Salary sacrifice

Salary sacrifice (or salary sacrificing or salary sacrifice arrangement) refers to including before-tax superannuation contributions as part of a salary package, which then reduces a person’s taxable salary and the amount of income tax payable.


Set out below are all SuperGuide articles explaining Salary sacrifice.

Does the Government’s co-contribution count towards my contributions cap?

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Q: Does a co-contribution received after using up the total bring forward cap of $540,000 mean that an excess contribution has been made, or is the Government co-contribution excluded from the after-tax contribution cap? A: A superannuation co-contribution is a tax-free super contribution paid by … [Read more...]

SMSF trustees: Is your fund ready for SuperStream?

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If your SMSF receives super contributions from an employer, or employers, on behalf of SMSF members, then you need to ensure that your self-managed super fund is SuperStream-ready. Effective from 1 July 2015, employers with 19 or fewer employees must use the SuperStream standard, although as the … [Read more...]

Superannuation Guarantee: What is the maximum SG employers must pay?

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Q: I am earning a salary of $200,000 plus super. I am aged 42. I understand a maximum contribution level applies based on a 9.5% SG contribution, before the balance up to $30K limit can be made on a salary sacrifice basis. Can you please confirm what the maximum SG contribution is allowed to be for … [Read more...]

Upper limit on SG contributions (for 2015/2016 year, and for 2014/2015 year)

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Note: This article explains the maximum superannuation contribution base for the 2015/2016 year, for the 2014/2015 year, and for previous years. The maximum superannuation contribution base is used to determine the maximum Superannuation Guarantee (SG) contribution that an employer is required to … [Read more...]

Super for beginners, part 19: My employer has gone broke. What happens to my SG entitlements?

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Q: My employer has suddenly ceased trading and despite appearing on weekly pay slips, I and fellow employees find no super contributions have been made, in my case for over 12 months. What, if any recourse, do we have? If your employer has not paid your super entitlements into your super fund, … [Read more...]

Salary sacrificing and super: 10 facts you should know

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Salary sacrificing, by making before-tax super contributions, is a popular strategy for employees on middle-to-high incomes. The deal is that you increase your superannuation balance (and pay 15% contributions tax, and for those earning more than $300,000, 30% tax on super contributions) while … [Read more...]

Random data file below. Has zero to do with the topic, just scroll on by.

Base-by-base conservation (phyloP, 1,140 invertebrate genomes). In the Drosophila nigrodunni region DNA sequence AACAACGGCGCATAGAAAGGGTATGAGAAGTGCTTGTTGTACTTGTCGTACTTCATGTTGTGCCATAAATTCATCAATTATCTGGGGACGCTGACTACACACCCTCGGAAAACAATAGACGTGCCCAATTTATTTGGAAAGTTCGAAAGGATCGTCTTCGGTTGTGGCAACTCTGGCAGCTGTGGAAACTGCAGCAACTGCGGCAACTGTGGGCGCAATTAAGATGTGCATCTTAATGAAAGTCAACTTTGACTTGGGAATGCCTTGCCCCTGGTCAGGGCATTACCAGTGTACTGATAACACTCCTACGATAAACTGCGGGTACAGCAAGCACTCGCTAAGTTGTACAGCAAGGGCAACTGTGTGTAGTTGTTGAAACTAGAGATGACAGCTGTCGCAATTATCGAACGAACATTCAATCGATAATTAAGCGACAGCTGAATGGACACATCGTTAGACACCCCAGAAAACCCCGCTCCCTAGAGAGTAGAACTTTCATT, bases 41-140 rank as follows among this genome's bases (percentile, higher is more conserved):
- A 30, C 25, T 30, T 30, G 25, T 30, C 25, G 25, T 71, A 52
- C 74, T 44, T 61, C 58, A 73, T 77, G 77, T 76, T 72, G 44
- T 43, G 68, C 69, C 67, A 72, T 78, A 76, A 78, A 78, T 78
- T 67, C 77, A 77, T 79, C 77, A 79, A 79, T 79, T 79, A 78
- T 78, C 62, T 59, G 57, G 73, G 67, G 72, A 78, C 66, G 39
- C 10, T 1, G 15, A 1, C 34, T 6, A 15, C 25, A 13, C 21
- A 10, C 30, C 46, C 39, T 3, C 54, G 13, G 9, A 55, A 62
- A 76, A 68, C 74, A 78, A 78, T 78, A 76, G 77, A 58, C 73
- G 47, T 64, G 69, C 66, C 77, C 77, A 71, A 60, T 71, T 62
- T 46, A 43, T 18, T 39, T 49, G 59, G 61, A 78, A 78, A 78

Concessional contributions caps: 10 facts you should know

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We receive many questions about the concessional  contributions caps. Throughout 2014 and into 2015, SuperGuide, as always, will regularly update readers on any proposed changes to the contributions caps (and other super changes), and the implications of such changes on super strategies. The list … [Read more...]

Who can make tax-deductible super contributions?

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Generally speaking, you can make two types of super contributions: non-concessional (after-tax) contributions and concessional (before-tax) contributions. Concessional contributions can also include tax-deductible super contributions, where an individual claims a deduction. For the 2014/2015 … [Read more...]

Cashing in on the co-contribution rules (2014/2015 year)

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Note: The co-contribution rules for the 2014/2015 year (and for the earlier 2013/2014 and 2012/2013 years) are very different from the co-contribution rules applicable for the 2011/2012 year. For your reference and convenience, we have retained the co-contribution rules for these previous years, at … [Read more...]

Super concessional contributions: 2014/2015 survival guide

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Superannuation contributions can be divided into two types — concessional (before-tax) and non-concessional (after-tax). Each type of super contribution is subject to a contributions cap. A contributions cap sets a limit on the amount of contributions you can make in any one year. This article … [Read more...]